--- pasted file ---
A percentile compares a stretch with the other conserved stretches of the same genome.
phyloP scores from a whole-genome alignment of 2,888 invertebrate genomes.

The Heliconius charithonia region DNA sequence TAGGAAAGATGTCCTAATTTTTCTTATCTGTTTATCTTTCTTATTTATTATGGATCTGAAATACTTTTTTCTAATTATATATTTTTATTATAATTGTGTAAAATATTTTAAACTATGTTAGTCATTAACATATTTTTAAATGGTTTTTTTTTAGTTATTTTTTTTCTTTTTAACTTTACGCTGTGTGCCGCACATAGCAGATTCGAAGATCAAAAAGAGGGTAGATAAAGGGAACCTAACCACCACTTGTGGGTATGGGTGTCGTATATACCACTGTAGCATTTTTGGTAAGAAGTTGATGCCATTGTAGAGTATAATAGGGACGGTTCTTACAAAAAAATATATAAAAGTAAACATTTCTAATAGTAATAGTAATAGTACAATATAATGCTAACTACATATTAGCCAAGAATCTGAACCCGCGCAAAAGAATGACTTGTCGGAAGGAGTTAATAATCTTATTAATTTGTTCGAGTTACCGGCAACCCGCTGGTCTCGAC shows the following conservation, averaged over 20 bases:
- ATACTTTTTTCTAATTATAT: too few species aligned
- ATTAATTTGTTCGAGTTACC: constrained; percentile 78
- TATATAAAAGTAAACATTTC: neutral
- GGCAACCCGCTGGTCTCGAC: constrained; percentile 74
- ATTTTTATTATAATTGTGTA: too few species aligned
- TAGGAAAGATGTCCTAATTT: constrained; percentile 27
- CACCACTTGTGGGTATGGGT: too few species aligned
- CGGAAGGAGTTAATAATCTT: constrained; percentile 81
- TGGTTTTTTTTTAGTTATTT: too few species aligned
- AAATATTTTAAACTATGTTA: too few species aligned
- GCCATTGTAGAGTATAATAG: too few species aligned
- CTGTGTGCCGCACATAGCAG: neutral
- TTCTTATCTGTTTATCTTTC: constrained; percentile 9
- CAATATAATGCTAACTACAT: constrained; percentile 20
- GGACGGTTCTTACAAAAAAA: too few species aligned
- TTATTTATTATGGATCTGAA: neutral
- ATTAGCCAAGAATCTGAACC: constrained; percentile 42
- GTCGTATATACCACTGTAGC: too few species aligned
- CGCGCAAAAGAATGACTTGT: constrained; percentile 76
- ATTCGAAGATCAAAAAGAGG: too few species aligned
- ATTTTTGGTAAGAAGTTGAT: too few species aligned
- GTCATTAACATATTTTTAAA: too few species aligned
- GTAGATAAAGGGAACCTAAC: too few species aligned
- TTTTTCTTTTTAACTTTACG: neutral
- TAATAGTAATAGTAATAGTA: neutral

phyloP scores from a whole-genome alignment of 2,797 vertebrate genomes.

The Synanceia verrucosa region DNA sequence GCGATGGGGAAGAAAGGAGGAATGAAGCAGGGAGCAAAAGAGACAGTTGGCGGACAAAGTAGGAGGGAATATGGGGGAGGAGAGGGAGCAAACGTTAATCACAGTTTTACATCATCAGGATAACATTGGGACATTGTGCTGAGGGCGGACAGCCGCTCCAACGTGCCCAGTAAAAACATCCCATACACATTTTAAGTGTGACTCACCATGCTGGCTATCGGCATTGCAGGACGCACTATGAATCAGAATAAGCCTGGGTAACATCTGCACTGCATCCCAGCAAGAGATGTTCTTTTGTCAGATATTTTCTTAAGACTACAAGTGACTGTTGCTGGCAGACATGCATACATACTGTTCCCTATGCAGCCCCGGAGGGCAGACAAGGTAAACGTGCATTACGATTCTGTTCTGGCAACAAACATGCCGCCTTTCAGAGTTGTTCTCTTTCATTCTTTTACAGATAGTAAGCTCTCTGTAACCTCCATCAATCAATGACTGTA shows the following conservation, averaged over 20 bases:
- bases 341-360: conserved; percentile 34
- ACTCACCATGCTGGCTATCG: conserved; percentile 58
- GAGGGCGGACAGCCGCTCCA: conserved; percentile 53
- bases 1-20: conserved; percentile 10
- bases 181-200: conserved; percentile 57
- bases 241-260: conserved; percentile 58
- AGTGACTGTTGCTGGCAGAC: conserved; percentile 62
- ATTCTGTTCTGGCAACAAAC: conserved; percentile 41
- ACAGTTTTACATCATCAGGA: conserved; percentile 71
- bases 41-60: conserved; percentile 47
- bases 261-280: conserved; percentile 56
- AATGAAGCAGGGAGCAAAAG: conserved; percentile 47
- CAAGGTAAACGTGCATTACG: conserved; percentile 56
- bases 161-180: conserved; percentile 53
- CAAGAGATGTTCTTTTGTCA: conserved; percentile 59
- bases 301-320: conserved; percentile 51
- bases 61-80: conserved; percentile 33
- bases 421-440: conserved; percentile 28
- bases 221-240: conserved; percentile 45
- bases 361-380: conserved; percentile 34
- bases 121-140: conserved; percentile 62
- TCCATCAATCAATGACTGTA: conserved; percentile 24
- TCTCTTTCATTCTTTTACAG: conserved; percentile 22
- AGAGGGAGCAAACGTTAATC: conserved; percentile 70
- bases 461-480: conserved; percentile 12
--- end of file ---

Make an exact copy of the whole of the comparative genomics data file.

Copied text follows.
A percentile compares a stretch with the other conserved stretches of the same genome.
phyloP scores from a whole-genome alignment of 2,888 invertebrate genomes.

The Heliconius charithonia region DNA sequence TAGGAAAGATGTCCTAATTTTTCTTATCTGTTTATCTTTCTTATTTATTATGGATCTGAAATACTTTTTTCTAATTATATATTTTTATTATAATTGTGTAAAATATTTTAAACTATGTTAGTCATTAACATATTTTTAAATGGTTTTTTTTTAGTTATTTTTTTTCTTTTTAACTTTACGCTGTGTGCCGCACATAGCAGATTCGAAGATCAAAAAGAGGGTAGATAAAGGGAACCTAACCACCACTTGTGGGTATGGGTGTCGTATATACCACTGTAGCATTTTTGGTAAGAAGTTGATGCCATTGTAGAGTATAATAGGGACGGTTCTTACAAAAAAATATATAAAAGTAAACATTTCTAATAGTAATAGTAATAGTACAATATAATGCTAACTACATATTAGCCAAGAATCTGAACCCGCGCAAAAGAATGACTTGTCGGAAGGAGTTAATAATCTTATTAATTTGTTCGAGTTACCGGCAACCCGCTGGTCTCGAC shows the following conservation, averaged over 20 bases:
- ATACTTTTTTCTAATTATAT: too few species aligned
- ATTAATTTGTTCGAGTTACC: constrained; percentile 78
- TATATAAAAGTAAACATTTC: neutral
- GGCAACCCGCTGGTCTCGAC: constrained; percentile 74
- ATTTTTATTATAATTGTGTA: too few species aligned
- TAGGAAAGATGTCCTAATTT: constrained; percentile 27
- CACCACTTGTGGGTATGGGT: too few species aligned
- CGGAAGGAGTTAATAATCTT: constrained; percentile 81
- TGGTTTTTTTTTAGTTATTT: too few species aligned
- AAATATTTTAAACTATGTTA: too few species aligned
- GCCATTGTAGAGTATAATAG: too few species aligned
- CTGTGTGCCGCACATAGCAG: neutral
- TTCTTATCTGTTTATCTTTC: constrained; percentile 9
- CAATATAATGCTAACTACAT: constrained; percentile 20
- GGACGGTTCTTACAAAAAAA: too few species aligned
- TTATTTATTATGGATCTGAA: neutral
- ATTAGCCAAGAATCTGAACC: constrained; percentile 42
- GTCGTATATACCACTGTAGC: too few species aligned
- CGCGCAAAAGAATGACTTGT: constrained; percentile 76
- ATTCGAAGATCAAAAAGAGG: too few species aligned
- ATTTTTGGTAAGAAGTTGAT: too few species aligned
- GTCATTAACATATTTTTAAA: too few species aligned
- GTAGATAAAGGGAACCTAAC: too few species aligned
- TTTTTCTTTTTAACTTTACG: neutral
- TAATAGTAATAGTAATAGTA: neutral

phyloP scores from a whole-genome alignment of 2,797 vertebrate genomes.

The Synanceia verrucosa region DNA sequence GCGATGGGGAAGAAAGGAGGAATGAAGCAGGGAGCAAAAGAGACAGTTGGCGGACAAAGTAGGAGGGAATATGGGGGAGGAGAGGGAGCAAACGTTAATCACAGTTTTACATCATCAGGATAACATTGGGACATTGTGCTGAGGGCGGACAGCCGCTCCAACGTGCCCAGTAAAAACATCCCATACACATTTTAAGTGTGACTCACCATGCTGGCTATCGGCATTGCAGGACGCACTATGAATCAGAATAAGCCTGGGTAACATCTGCACTGCATCCCAGCAAGAGATGTTCTTTTGTCAGATATTTTCTTAAGACTACAAGTGACTGTTGCTGGCAGACATGCATACATACTGTTCCCTATGCAGCCCCGGAGGGCAGACAAGGTAAACGTGCATTACGATTCTGTTCTGGCAACAAACATGCCGCCTTTCAGAGTTGTTCTCTTTCATTCTTTTACAGATAGTAAGCTCTCTGTAACCTCCATCAATCAATGACTGTA shows the following conservation, averaged over 20 bases:
- bases 341-360: conserved; percentile 34
- ACTCACCATGCTGGCTATCG: conserved; percentile 58
- GAGGGCGGACAGCCGCTCCA: conserved; percentile 53
- bases 1-20: conserved; percentile 10
- bases 181-200: conserved; percentile 57
- bases 241-260: conserved; percentile 58
- AGTGACTGTTGCTGGCAGAC: conserved; percentile 62
- ATTCTGTTCTGGCAACAAAC: conserved; percentile 41
- ACAGTTTTACATCATCAGGA: conserved; percentile 71
- bases 41-60: conserved; percentile 47
- bases 261-280: conserved; percentile 56
- AATGAAGCAGGGAGCAAAAG: conserved; percentile 47
- CAAGGTAAACGTGCATTACG: conserved; percentile 56
- bases 161-180: conserved; percentile 53
- CAAGAGATGTTCTTTTGTCA: conserved; percentile 59
- bases 301-320: conserved; percentile 51
- bases 61-80: conserved; percentile 33
- bases 421-440: conserved; percentile 28
- bases 221-240: conserved; percentile 45
- bases 361-380: conserved; percentile 34
- bases 121-140: conserved; percentile 62
- TCCATCAATCAATGACTGTA: conserved; percentile 24
- TCTCTTTCATTCTTTTACAG: conserved; percentile 22
- AGAGGGAGCAAACGTTAATC: conserved; percentile 70
- bases 461-480: conserved; percentile 12